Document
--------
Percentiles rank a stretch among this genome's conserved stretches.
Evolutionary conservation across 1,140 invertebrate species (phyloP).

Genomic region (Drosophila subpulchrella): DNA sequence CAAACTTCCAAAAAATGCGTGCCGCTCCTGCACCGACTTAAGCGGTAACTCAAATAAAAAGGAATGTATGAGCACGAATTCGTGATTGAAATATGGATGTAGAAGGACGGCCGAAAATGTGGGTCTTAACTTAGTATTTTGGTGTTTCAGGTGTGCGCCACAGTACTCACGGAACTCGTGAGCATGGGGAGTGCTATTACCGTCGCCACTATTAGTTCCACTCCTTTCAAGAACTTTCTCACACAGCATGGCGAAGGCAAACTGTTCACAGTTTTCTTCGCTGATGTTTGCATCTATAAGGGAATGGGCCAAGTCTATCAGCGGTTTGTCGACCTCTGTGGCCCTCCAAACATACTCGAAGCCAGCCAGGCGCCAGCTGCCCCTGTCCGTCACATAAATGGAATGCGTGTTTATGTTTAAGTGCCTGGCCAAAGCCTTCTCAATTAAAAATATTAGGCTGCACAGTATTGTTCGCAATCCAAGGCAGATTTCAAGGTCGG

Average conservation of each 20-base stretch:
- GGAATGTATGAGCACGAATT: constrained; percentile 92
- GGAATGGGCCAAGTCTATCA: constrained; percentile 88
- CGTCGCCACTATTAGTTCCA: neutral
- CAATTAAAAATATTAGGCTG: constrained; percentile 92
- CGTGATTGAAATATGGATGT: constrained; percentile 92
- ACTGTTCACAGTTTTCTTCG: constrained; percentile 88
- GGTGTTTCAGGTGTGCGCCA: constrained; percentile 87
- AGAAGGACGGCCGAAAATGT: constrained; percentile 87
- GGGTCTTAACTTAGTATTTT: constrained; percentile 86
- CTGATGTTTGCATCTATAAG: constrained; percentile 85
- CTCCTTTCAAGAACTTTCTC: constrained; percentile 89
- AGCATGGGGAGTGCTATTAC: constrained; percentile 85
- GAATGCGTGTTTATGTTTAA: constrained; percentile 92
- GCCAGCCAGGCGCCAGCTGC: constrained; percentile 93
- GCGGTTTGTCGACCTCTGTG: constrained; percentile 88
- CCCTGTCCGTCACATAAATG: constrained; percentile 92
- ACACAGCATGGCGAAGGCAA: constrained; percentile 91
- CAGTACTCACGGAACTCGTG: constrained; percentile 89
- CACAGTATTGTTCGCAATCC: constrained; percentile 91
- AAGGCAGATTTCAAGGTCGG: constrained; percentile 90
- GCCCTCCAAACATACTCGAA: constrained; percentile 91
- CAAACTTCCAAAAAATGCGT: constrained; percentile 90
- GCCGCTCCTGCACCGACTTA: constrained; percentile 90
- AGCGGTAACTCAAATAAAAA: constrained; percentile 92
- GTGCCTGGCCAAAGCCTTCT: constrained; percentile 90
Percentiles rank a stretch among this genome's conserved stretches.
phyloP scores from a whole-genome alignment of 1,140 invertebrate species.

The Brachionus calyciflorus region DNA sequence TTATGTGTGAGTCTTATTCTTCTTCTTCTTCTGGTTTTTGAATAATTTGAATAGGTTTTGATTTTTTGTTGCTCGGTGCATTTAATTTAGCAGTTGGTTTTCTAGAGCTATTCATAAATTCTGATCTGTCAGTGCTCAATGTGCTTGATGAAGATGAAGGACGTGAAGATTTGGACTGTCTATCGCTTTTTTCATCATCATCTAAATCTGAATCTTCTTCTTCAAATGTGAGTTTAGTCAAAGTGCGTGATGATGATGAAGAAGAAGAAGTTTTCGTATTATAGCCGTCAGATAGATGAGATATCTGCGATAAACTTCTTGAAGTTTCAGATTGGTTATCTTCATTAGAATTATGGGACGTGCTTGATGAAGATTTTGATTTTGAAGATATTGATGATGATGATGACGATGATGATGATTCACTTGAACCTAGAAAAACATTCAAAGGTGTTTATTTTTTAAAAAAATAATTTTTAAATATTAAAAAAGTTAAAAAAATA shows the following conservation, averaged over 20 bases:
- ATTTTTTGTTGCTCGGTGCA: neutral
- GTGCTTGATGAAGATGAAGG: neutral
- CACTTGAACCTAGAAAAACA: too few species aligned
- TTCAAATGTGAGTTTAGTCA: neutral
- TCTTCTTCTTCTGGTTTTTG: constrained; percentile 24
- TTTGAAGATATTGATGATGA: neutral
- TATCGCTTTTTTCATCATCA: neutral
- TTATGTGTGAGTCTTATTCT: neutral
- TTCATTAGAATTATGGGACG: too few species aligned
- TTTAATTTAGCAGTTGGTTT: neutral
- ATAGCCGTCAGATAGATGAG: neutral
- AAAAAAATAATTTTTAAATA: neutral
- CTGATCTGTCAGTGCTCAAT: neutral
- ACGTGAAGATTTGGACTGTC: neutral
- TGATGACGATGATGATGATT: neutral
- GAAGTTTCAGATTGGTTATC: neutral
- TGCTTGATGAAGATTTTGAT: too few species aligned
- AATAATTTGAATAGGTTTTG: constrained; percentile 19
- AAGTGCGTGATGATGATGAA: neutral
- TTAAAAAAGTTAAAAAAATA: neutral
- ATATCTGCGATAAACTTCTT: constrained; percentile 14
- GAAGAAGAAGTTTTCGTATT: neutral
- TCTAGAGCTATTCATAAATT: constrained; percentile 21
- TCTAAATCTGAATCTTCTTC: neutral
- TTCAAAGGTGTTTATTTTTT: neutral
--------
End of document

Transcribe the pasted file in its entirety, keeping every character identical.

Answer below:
Percentiles rank a stretch among this genome's conserved stretches.
Evolutionary conservation across 1,140 invertebrate species (phyloP).

Genomic region (Drosophila subpulchrella): DNA sequence CAAACTTCCAAAAAATGCGTGCCGCTCCTGCACCGACTTAAGCGGTAACTCAAATAAAAAGGAATGTATGAGCACGAATTCGTGATTGAAATATGGATGTAGAAGGACGGCCGAAAATGTGGGTCTTAACTTAGTATTTTGGTGTTTCAGGTGTGCGCCACAGTACTCACGGAACTCGTGAGCATGGGGAGTGCTATTACCGTCGCCACTATTAGTTCCACTCCTTTCAAGAACTTTCTCACACAGCATGGCGAAGGCAAACTGTTCACAGTTTTCTTCGCTGATGTTTGCATCTATAAGGGAATGGGCCAAGTCTATCAGCGGTTTGTCGACCTCTGTGGCCCTCCAAACATACTCGAAGCCAGCCAGGCGCCAGCTGCCCCTGTCCGTCACATAAATGGAATGCGTGTTTATGTTTAAGTGCCTGGCCAAAGCCTTCTCAATTAAAAATATTAGGCTGCACAGTATTGTTCGCAATCCAAGGCAGATTTCAAGGTCGG

Average conservation of each 20-base stretch:
- GGAATGTATGAGCACGAATT: constrained; percentile 92
- GGAATGGGCCAAGTCTATCA: constrained; percentile 88
- CGTCGCCACTATTAGTTCCA: neutral
- CAATTAAAAATATTAGGCTG: constrained; percentile 92
- CGTGATTGAAATATGGATGT: constrained; percentile 92
- ACTGTTCACAGTTTTCTTCG: constrained; percentile 88
- GGTGTTTCAGGTGTGCGCCA: constrained; percentile 87
- AGAAGGACGGCCGAAAATGT: constrained; percentile 87
- GGGTCTTAACTTAGTATTTT: constrained; percentile 86
- CTGATGTTTGCATCTATAAG: constrained; percentile 85
- CTCCTTTCAAGAACTTTCTC: constrained; percentile 89
- AGCATGGGGAGTGCTATTAC: constrained; percentile 85
- GAATGCGTGTTTATGTTTAA: constrained; percentile 92
- GCCAGCCAGGCGCCAGCTGC: constrained; percentile 93
- GCGGTTTGTCGACCTCTGTG: constrained; percentile 88
- CCCTGTCCGTCACATAAATG: constrained; percentile 92
- ACACAGCATGGCGAAGGCAA: constrained; percentile 91
- CAGTACTCACGGAACTCGTG: constrained; percentile 89
- CACAGTATTGTTCGCAATCC: constrained; percentile 91
- AAGGCAGATTTCAAGGTCGG: constrained; percentile 90
- GCCCTCCAAACATACTCGAA: constrained; percentile 91
- CAAACTTCCAAAAAATGCGT: constrained; percentile 90
- GCCGCTCCTGCACCGACTTA: constrained; percentile 90
- AGCGGTAACTCAAATAAAAA: constrained; percentile 92
- GTGCCTGGCCAAAGCCTTCT: constrained; percentile 90
Percentiles rank a stretch among this genome's conserved stretches.
phyloP scores from a whole-genome alignment of 1,140 invertebrate species.

The Brachionus calyciflorus region DNA sequence TTATGTGTGAGTCTTATTCTTCTTCTTCTTCTGGTTTTTGAATAATTTGAATAGGTTTTGATTTTTTGTTGCTCGGTGCATTTAATTTAGCAGTTGGTTTTCTAGAGCTATTCATAAATTCTGATCTGTCAGTGCTCAATGTGCTTGATGAAGATGAAGGACGTGAAGATTTGGACTGTCTATCGCTTTTTTCATCATCATCTAAATCTGAATCTTCTTCTTCAAATGTGAGTTTAGTCAAAGTGCGTGATGATGATGAAGAAGAAGAAGTTTTCGTATTATAGCCGTCAGATAGATGAGATATCTGCGATAAACTTCTTGAAGTTTCAGATTGGTTATCTTCATTAGAATTATGGGACGTGCTTGATGAAGATTTTGATTTTGAAGATATTGATGATGATGATGACGATGATGATGATTCACTTGAACCTAGAAAAACATTCAAAGGTGTTTATTTTTTAAAAAAATAATTTTTAAATATTAAAAAAGTTAAAAAAATA shows the following conservation, averaged over 20 bases:
- ATTTTTTGTTGCTCGGTGCA: neutral
- GTGCTTGATGAAGATGAAGG: neutral
- CACTTGAACCTAGAAAAACA: too few species aligned
- TTCAAATGTGAGTTTAGTCA: neutral
- TCTTCTTCTTCTGGTTTTTG: constrained; percentile 24
- TTTGAAGATATTGATGATGA: neutral
- TATCGCTTTTTTCATCATCA: neutral
- TTATGTGTGAGTCTTATTCT: neutral
- TTCATTAGAATTATGGGACG: too few species aligned
- TTTAATTTAGCAGTTGGTTT: neutral
- ATAGCCGTCAGATAGATGAG: neutral
- AAAAAAATAATTTTTAAATA: neutral
- CTGATCTGTCAGTGCTCAAT: neutral
- ACGTGAAGATTTGGACTGTC: neutral
- TGATGACGATGATGATGATT: neutral
- GAAGTTTCAGATTGGTTATC: neutral
- TGCTTGATGAAGATTTTGAT: too few species aligned
- AATAATTTGAATAGGTTTTG: constrained; percentile 19
- AAGTGCGTGATGATGATGAA: neutral
- TTAAAAAAGTTAAAAAAATA: neutral
- ATATCTGCGATAAACTTCTT: constrained; percentile 14
- GAAGAAGAAGTTTTCGTATT: neutral
- TCTAGAGCTATTCATAAATT: constrained; percentile 21
- TCTAAATCTGAATCTTCTTC: neutral
- TTCAAAGGTGTTTATTTTTT: neutral